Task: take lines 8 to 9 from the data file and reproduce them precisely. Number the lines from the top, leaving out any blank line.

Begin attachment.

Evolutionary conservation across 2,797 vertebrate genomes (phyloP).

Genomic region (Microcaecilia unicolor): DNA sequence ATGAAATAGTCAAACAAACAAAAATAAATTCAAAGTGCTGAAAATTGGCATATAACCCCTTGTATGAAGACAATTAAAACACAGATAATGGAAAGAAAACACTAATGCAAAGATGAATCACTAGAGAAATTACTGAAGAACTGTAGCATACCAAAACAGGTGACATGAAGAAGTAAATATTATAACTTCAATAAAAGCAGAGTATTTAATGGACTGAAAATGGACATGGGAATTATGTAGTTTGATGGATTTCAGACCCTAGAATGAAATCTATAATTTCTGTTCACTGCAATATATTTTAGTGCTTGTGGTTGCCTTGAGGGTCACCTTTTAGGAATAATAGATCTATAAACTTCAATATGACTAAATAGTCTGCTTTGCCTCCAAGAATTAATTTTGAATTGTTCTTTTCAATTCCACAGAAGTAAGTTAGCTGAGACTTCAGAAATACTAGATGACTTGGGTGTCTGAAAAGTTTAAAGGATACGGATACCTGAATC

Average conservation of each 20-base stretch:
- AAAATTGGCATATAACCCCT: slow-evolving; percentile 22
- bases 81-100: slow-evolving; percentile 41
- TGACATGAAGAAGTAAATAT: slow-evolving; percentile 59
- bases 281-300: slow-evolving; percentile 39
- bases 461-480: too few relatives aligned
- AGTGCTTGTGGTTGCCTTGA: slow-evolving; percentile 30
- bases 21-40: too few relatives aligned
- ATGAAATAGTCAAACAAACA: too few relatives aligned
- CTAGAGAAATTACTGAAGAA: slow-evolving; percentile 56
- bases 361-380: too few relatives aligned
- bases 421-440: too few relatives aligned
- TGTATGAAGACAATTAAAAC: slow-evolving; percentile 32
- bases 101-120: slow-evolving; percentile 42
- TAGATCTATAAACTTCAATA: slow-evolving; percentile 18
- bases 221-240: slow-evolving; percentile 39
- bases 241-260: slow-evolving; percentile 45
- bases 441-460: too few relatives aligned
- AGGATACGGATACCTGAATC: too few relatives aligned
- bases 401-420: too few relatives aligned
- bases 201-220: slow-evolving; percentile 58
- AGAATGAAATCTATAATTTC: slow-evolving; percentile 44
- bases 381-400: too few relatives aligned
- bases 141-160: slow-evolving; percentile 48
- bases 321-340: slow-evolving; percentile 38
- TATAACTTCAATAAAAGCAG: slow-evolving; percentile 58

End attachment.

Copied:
- bases 461-480: too few relatives aligned
- AGTGCTTGTGGTTGCCTTGA: slow-evolving; percentile 30